What Are You Worth?

17 April 2015

On Tuesday evening the DEGNZ board debated the effect that low-budget filmmaking has had on the pay rates of members.

When the Escalator low-budget feature film scheme was introduced by the NZFC, it formalised for features the methodology used by producers to get short films made—beg, borrow and steal (metaphorically), and get as many people as possible to work for nothing or next to. NZFC sought to counter this by contractually obligating producers to pay a minimum wage and come up with a points system as a further reward for cast and crew. Generally, that minimum wage was a flat rate for everyone of around $200 per day.

Short films were often seen by those with major experience who assisted directors and producers to get them made as a means to get real, paying work when those above-the-line creatives moved on to reasonably financed features. For crew with little or no experience, they add the credit to their resumes to help secure real paying work when the opportunity comes along. And for most writers, directors and producers on a low-budget feature, it’s the credit that’s paramount as well as of course the creative satisfaction.

Escalator was felt by many techos as undermining the opportunities to get well paid work on features—Low-budget features were being institutionalised. Although the Escalator scheme at $250k per feature was wound down, the new $500k initiative at NZFC is up and running. Further, with first time feature directors likely limited to budgets under $1.5 million, an ambitious feature film can only get made with pay rates at the lower end of the scale. Films planned well to work on such budgets have a little more latitude to pay appropriately. Thanks God for the Screen Production Grant and the five percent uplift, many techos undoubtedly cry.

But where does that leave directors and editors? Is TV the answer?

Telefeatures have regularly been made for $2 – 3 million; a budget figure that debut feature film directors can now only dream about. The documentaries that still get to air, the series and the drama that NZ on Air funds have reasonable budgets that generate fair rates of pay. But a look at Māori Television’s (MTS) latest programme initiative doesn’t paint a rosy a picture.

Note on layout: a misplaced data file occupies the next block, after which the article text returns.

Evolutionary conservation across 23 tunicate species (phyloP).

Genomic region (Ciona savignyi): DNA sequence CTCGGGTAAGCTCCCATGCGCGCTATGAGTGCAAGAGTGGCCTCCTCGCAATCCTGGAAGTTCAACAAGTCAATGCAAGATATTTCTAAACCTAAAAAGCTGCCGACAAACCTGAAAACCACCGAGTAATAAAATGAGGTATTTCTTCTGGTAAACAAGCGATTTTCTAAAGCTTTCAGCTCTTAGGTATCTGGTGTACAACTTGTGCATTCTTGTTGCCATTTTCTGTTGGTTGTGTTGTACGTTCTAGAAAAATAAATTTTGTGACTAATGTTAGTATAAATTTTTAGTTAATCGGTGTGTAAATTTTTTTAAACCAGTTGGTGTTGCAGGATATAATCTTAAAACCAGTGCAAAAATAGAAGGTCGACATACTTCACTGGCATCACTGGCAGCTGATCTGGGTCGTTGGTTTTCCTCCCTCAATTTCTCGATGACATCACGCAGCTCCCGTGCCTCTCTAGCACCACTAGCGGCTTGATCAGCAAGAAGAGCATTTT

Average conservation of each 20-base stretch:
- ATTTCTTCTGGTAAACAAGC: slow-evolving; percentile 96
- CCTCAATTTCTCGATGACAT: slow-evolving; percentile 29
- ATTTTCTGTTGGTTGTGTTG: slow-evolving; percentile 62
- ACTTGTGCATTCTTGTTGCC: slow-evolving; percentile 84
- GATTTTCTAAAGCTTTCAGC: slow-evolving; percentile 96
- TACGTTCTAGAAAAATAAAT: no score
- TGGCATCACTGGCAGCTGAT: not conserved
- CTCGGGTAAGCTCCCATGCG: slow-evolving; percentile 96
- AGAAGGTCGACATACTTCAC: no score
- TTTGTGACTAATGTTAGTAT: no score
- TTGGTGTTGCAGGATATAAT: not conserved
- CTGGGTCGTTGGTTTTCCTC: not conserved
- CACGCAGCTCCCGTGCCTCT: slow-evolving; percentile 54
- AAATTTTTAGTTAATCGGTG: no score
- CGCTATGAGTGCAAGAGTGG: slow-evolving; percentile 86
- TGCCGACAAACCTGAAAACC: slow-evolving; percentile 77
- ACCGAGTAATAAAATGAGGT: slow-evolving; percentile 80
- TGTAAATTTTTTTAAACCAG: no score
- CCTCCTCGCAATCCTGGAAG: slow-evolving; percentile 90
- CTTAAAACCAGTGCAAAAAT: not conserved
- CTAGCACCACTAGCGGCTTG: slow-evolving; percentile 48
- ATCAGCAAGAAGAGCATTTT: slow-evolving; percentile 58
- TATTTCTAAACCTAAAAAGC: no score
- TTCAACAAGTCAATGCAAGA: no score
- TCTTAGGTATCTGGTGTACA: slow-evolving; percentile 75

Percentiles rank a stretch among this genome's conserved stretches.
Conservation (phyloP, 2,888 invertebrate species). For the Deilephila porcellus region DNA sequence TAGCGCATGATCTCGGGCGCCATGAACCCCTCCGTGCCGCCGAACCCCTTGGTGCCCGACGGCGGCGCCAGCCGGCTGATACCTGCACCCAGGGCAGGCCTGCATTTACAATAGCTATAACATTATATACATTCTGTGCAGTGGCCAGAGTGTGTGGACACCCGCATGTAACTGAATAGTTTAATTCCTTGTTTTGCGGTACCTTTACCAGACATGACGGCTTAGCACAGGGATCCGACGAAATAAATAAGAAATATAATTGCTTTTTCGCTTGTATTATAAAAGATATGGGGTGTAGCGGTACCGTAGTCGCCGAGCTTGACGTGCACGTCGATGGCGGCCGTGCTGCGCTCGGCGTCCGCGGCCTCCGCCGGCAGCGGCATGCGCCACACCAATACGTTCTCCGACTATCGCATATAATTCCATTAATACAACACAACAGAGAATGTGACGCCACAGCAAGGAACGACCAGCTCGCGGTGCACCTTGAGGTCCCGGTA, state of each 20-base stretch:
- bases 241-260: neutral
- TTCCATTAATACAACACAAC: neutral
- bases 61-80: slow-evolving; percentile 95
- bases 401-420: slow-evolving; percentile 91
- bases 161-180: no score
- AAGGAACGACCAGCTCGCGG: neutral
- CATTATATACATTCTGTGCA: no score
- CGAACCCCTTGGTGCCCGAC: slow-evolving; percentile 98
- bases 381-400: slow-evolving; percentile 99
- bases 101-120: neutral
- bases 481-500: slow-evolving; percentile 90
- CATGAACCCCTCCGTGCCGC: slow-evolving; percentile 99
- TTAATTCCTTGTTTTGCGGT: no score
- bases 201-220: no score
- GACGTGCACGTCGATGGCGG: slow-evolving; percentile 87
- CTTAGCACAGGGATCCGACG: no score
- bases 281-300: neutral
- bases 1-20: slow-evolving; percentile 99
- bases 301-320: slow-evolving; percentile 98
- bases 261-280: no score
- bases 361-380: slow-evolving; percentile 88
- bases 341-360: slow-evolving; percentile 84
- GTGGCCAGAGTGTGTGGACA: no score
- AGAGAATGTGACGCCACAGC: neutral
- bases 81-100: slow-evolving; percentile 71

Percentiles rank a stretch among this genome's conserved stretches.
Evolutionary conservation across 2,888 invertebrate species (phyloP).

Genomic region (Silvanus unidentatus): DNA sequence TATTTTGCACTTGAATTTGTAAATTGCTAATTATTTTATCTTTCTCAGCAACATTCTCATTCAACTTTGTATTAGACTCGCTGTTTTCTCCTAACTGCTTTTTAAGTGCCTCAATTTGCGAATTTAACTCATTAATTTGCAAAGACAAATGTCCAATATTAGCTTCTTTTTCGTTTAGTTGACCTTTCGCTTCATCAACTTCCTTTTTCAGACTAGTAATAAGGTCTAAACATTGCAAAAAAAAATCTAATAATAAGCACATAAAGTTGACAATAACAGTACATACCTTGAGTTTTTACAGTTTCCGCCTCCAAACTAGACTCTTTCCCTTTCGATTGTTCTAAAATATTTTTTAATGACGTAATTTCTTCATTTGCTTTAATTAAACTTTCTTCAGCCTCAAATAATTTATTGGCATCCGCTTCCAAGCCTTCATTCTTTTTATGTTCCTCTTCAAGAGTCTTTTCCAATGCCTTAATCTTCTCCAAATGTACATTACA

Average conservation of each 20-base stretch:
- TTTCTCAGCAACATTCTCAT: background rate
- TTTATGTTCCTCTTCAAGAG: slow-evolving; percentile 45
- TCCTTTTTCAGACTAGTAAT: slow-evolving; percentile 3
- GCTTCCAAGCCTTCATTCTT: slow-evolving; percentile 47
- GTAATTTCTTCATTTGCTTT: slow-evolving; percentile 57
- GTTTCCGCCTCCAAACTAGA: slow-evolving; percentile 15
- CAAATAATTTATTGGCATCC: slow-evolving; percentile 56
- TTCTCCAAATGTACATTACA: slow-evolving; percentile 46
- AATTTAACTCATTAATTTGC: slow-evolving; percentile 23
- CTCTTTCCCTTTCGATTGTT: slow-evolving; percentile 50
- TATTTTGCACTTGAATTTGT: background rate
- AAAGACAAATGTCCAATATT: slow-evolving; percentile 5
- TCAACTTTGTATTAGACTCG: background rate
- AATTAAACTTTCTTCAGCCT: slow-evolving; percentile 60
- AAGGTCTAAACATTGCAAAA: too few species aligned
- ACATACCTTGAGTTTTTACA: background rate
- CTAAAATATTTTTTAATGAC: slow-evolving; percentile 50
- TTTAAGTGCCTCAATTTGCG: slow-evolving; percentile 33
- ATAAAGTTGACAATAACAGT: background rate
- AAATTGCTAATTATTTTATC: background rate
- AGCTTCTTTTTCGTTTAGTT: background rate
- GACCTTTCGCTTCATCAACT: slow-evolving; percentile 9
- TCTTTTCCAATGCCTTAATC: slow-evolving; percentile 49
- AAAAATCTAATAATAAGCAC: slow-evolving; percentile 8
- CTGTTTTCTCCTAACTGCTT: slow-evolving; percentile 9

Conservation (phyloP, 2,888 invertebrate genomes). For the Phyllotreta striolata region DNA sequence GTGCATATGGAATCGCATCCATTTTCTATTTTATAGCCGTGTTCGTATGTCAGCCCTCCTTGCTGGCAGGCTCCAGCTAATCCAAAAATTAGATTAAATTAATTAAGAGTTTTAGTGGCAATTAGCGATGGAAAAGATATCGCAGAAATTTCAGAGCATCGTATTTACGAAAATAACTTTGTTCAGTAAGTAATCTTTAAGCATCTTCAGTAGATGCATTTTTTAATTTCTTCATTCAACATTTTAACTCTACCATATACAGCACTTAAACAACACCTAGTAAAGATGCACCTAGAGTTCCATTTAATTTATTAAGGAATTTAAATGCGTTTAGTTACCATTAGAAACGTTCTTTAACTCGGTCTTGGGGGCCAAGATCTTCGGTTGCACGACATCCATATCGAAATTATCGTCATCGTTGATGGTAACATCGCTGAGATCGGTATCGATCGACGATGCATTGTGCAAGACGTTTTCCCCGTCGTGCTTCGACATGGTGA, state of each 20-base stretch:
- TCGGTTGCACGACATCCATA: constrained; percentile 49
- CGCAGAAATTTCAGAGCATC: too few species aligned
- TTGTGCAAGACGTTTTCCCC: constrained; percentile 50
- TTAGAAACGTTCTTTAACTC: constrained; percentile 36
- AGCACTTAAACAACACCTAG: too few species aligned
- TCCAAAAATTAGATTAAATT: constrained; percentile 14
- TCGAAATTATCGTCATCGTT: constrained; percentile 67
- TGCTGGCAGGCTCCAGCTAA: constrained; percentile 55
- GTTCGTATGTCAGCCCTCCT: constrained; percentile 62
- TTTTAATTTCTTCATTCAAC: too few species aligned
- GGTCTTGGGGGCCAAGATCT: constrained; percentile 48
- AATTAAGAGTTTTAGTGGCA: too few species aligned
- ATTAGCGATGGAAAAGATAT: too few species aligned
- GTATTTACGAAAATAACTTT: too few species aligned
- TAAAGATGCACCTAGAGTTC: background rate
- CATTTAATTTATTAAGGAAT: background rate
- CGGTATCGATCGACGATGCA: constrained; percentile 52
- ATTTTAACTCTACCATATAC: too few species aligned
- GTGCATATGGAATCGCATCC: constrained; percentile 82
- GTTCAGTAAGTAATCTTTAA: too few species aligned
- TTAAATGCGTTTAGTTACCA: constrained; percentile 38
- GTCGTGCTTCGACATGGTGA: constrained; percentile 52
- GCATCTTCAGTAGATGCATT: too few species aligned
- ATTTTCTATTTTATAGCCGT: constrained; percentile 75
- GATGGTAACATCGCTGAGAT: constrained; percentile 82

It’s no secret that MTS budgets and production company margins with Te Māngai Pāho (TMP) funding are generally lower than those that production companies usually achieve through NZ on Air. And it doesn’t take a genius to figure out that the production staff work for lower rates as a consequence.

Although MTS has sought to do drama on and off for quite a while, one of the key factors that has kept them from pursuing it has been the cost. Take a look at recent drama funding to see why: Brokenwood Mysteries at just over $500k per broadcast hour, Filthy Rich at just over $400k per broadcast hour, Harry at just under $600k per broadcast hour.

But things have changed. And without Te Māngai Pāho, it would seem.

Yesterday, I attended the Maori Television content strategy briefing by Mike Rehu, the new Head of Content. Mike comes to MTS after 20 years in Singapore, many of those with Fox Television brands. He well knows the real cost of content. As part of Mike’s presentation he laid down a challenge to those producers present – MTS wants two x 10 half hour scripted drama series to be made at a maximum of $45k per episode—that’s $45k per half hour, or $90k per hour—approximately 18 percent of the per hour cost of NZ on Air funded TV drama. My immediate thought was that the challenge was how to get as many aunts, uncles, cousins, friends and colleagues to work for very low or no rates of pay, while trying to craft some semblance of a quality show—a strategy that MTS has employed relatively successfully with the independent production community making other programming for them for the last ten years. Of course MTS is open to producers going out to get additional revenue for the drama production from somewhere else. That’s certainly a challenge, too.

DEGNZ is concerned about pay rates for directors and editors across the entire screen industry. We plan to undertake a survey of directors and editors in the near future to gain a clear picture of what the statistics are before we seek to address the issues. When the survey arrives in your Inbox, we would greatly appreciate it if you would take the time to respond.

Tui Ruwhiu
Executive Director